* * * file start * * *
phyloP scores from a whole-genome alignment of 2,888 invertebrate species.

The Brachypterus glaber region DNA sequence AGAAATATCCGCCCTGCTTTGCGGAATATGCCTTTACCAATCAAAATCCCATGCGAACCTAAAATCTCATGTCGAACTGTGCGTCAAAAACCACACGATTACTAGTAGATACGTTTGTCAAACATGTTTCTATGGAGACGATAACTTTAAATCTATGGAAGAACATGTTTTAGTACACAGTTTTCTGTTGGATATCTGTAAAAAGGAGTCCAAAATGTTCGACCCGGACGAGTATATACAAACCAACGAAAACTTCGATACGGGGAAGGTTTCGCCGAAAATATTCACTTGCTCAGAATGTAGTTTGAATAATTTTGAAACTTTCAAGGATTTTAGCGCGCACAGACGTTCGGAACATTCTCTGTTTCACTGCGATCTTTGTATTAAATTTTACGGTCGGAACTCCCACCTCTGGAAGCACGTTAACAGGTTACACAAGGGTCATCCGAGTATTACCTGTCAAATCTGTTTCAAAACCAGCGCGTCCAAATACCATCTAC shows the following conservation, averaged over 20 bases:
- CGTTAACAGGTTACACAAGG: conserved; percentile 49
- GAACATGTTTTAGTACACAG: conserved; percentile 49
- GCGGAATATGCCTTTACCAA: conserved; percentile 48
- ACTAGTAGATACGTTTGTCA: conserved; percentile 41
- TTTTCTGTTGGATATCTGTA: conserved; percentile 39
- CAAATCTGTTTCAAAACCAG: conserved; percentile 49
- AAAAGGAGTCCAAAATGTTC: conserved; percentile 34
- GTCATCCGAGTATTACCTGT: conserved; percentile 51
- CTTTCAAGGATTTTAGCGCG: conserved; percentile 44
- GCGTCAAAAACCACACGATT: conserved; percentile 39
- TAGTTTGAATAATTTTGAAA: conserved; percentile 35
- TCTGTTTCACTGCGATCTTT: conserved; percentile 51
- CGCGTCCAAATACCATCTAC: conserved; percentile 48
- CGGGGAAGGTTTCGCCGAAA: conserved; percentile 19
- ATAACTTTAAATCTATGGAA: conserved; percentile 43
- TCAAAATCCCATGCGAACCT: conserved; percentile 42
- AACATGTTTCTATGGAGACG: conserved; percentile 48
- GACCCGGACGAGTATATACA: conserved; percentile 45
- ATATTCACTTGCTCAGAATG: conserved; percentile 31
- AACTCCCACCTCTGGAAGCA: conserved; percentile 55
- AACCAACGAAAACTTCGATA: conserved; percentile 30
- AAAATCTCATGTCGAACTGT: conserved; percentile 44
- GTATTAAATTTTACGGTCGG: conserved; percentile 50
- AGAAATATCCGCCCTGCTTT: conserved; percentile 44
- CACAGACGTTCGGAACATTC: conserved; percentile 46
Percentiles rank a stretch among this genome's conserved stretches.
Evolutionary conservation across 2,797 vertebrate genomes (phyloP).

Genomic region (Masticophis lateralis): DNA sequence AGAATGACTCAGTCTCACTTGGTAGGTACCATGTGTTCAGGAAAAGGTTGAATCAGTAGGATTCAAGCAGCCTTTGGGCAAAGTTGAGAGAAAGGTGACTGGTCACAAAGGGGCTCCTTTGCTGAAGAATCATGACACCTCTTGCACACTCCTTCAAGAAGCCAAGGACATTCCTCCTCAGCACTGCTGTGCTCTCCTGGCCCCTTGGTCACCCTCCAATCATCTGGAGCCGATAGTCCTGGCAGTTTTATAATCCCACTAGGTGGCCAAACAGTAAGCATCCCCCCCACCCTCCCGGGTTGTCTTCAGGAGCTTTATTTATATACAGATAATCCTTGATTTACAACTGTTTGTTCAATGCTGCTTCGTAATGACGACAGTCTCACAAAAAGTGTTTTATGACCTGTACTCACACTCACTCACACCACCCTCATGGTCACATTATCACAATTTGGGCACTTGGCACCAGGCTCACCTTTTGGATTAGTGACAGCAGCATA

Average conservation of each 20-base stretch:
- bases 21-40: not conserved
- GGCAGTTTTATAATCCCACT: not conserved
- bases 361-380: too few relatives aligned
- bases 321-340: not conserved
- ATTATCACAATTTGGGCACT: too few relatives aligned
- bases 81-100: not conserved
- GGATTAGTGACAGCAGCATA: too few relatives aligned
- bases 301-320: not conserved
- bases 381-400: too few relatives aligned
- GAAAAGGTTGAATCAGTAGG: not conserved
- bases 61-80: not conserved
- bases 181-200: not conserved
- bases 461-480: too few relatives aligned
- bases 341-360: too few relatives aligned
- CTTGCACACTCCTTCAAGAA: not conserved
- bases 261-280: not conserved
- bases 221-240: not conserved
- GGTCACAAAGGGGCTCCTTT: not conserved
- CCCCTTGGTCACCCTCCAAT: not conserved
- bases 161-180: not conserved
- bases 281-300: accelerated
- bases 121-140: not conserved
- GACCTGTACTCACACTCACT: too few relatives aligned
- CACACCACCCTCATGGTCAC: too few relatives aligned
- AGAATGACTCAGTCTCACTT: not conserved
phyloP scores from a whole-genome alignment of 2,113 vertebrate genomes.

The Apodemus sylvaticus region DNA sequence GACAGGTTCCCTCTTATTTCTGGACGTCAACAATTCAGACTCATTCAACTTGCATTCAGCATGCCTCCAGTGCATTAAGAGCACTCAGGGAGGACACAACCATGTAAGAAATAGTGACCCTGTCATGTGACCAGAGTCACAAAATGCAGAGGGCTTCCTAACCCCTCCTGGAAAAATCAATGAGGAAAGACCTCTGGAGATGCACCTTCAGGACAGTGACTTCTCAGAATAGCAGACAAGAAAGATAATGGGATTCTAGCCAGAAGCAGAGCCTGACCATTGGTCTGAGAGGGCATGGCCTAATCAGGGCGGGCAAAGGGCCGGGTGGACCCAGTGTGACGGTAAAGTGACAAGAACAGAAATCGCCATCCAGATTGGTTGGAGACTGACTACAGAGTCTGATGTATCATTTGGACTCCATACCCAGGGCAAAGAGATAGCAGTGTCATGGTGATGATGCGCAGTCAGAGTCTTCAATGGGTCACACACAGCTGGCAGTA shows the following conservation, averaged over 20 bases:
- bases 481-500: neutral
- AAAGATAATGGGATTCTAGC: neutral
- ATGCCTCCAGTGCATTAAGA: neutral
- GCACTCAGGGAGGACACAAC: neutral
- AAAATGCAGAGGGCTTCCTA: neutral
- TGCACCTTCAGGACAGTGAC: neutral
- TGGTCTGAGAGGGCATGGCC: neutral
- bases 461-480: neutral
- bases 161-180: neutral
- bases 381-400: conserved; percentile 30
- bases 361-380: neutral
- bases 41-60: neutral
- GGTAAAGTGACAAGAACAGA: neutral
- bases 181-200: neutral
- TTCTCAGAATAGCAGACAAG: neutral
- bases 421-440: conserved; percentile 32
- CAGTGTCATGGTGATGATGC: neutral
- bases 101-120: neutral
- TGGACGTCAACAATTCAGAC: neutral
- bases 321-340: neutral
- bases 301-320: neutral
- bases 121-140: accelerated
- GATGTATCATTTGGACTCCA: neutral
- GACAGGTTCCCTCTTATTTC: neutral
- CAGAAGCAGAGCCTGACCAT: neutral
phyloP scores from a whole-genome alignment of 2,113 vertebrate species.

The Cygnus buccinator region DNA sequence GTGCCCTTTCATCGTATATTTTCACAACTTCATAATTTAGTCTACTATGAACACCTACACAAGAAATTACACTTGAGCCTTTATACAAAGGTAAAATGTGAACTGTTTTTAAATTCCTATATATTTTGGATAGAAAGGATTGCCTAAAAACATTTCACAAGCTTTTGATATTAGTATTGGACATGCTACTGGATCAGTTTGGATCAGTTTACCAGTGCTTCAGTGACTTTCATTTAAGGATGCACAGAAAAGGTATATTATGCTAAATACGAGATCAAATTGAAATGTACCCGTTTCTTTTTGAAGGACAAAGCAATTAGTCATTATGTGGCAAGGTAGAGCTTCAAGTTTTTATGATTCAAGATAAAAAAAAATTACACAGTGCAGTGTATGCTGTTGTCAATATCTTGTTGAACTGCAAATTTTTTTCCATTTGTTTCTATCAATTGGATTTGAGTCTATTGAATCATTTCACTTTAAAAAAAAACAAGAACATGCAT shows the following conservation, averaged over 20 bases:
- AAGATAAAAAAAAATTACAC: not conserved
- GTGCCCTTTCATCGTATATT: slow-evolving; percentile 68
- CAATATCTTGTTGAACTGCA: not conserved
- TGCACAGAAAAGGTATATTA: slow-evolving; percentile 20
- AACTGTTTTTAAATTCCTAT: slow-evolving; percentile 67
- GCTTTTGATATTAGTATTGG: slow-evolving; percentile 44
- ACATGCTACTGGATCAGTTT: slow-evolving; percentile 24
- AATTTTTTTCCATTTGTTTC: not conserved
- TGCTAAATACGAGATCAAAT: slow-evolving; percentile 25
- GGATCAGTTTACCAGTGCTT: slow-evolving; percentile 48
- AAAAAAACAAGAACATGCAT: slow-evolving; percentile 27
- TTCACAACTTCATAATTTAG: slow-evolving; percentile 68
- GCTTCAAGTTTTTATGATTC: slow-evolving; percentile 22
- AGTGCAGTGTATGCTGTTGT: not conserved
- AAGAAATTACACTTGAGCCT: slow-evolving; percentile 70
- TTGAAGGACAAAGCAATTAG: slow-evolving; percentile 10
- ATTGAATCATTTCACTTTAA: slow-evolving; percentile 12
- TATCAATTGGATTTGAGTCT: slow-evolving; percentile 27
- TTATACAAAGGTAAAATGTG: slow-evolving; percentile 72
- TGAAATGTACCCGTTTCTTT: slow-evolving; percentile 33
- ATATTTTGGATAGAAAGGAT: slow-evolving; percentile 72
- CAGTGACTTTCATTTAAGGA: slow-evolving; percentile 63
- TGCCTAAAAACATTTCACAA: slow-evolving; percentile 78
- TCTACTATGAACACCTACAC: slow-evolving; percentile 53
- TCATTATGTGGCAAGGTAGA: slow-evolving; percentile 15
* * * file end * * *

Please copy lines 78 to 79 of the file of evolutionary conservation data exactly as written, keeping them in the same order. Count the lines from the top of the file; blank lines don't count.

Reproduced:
- bases 321-340: neutral
- bases 301-320: neutral